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Subject: Updates for SOAP actor / mustunderstand sections

Proposed updates for SOAP Actor sections ( / ) and SOAP mustUnderstand section ( (by Jacques & Hamid):


- Section on SOAP mustUnderstand reads too much like a tutorial.

Reword it by simply stating that this attribute is required on eb:Messaging header,

and must have value "1".


- sections ( / ):

Propose to remove and replace with a single section titled: ebXML SOAP Actors


Short summary of the content for this new consolidated section:

-          "NextMSH" and "ToPartyMSH" actors are "removed. Instead, we use "ebms" and "ebmsfinal", which do not have quite same semantics as the removed actors.

-          The eb:Messaging header (or ebms header) has always its actor attribute set to "ebms" regardless of its position (intermediary or ultimate). Any MSH always acts in ebms role.

-          Other headers subject to MSH processing (reliability, security) must have "ebms" actor if the next MSH must process them. If instead reliability or security is end-to-end, they must have "ebmsfinal" actor value. The ultimate MSH knows that it also acts in ebmsfinal role.

-          If reliability or (some) security headers have no actor or have actors with other values, that means they are not intended for MSH processing.


Detailed content for this section (not pretending to be editorial-ready) is drafted below. Note that it was necessary to investigate a little the "multi-hop" schemes in order to make a decision on above actor values, although multi-hop and hub topologies are to be developed in Part II.



An MSH can be deployed either as an "intermediary" or "ultimate" MSH. In the intermediary role, the MSH is not the last MSH. In the ultimate role, the MSH is the last MSH on a message path. [Note: nothing prevents an implementation to adjust these roles depending on messages: an MSH can be ultimate for a class of messages and intermediary for others. For the sake of simplicity in this section, these roles will be considered static for a deployment and not depending on messages.] A more detailed description of these roles is provided in Part II, multi-hop section. When an MSH is deployed in the ultimate role (being the last MSH), it could also be the last SOAP node or it could still be an intermediary SOAP node. Hence there are three basic deployment roles for an MSH ( "deployment role" means here "position" of an MSH within a given deployment topology, over a message path):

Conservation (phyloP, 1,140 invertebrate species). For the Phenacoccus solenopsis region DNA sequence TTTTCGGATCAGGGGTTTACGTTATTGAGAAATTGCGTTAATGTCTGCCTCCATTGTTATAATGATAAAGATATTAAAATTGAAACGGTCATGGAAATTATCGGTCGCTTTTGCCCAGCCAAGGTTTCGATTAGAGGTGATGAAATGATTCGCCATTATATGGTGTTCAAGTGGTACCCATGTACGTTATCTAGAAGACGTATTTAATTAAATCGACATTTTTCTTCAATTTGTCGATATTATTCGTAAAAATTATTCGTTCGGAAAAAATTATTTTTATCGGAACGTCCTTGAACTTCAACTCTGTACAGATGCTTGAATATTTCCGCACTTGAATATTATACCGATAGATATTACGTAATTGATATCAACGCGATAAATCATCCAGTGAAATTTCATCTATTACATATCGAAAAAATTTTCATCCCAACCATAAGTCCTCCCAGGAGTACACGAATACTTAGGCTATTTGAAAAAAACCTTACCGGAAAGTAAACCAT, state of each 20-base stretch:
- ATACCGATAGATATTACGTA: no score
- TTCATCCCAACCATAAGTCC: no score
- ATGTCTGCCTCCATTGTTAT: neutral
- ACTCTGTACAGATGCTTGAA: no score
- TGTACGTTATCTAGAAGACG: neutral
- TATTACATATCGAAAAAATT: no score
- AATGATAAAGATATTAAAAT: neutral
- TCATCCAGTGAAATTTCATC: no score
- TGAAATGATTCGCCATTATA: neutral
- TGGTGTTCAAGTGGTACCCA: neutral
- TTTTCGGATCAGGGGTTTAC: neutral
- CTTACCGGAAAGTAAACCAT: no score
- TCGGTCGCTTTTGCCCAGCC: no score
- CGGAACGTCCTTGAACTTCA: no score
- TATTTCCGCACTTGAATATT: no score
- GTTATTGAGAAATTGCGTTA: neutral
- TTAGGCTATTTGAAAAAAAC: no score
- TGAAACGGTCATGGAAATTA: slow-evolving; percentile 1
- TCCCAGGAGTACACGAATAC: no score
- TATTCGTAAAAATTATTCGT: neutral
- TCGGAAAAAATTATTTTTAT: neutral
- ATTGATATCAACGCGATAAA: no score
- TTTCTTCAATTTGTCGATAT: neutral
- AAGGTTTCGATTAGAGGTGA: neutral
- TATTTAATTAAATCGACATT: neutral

- intermediary MSH

- ultimate MSH that is also the ultimate SOAP node

- ultimate MSH that is a SOAP intermediary.


An MSH makes a decision to process the message headers depending on its deployment role, and on the header "actor" attribute.


Case of the "ebms" header:


The eb:Messaging header must be understood by any MSH on a message path (see multi-hop section in Part II for more details): the ultimate MSH will process it, while an intermediary MSH still needs to understand part of it in order to maintain the semantics of MEPs such as One-way Pull and Request-Reply. When processed by an MSH intermediary, the latter must not remove the eb:Messaging header from the SOAP message - only the ultimate MSH must do this. In order to allow for both processing, the eb:Messaging header must always have its actor attribute set to "ebms".


Case of security and reliability headers:


There could be several wss:Security elements within a SOAP message. A wss:Security header could be destined either to an intermediary MSH and/or to the ultimate MSH only. A security element that must be processed by an intermediary MSH must have an actor="ebms" in order for the MSH to figure out which security elements it can process. If a security element is destined to only the ultimate MSH, it must have an actor="ebmsfinal". If the actor of a security element is either absent or has a value that is neither "ebms" nor "ebmsfinal", such a security element will not be processed by any MSH on the path (it may be destined to a SOAP node beyond the ultimate MSH or some SOAP node between two intermediary MSHs).

The same applies for reliability headers. The only difference is that there must be only one reliability header within a SOAP message.

Once an intermediary MSH has processed a reliability header, this header must not appear anymore in the forwarded message.




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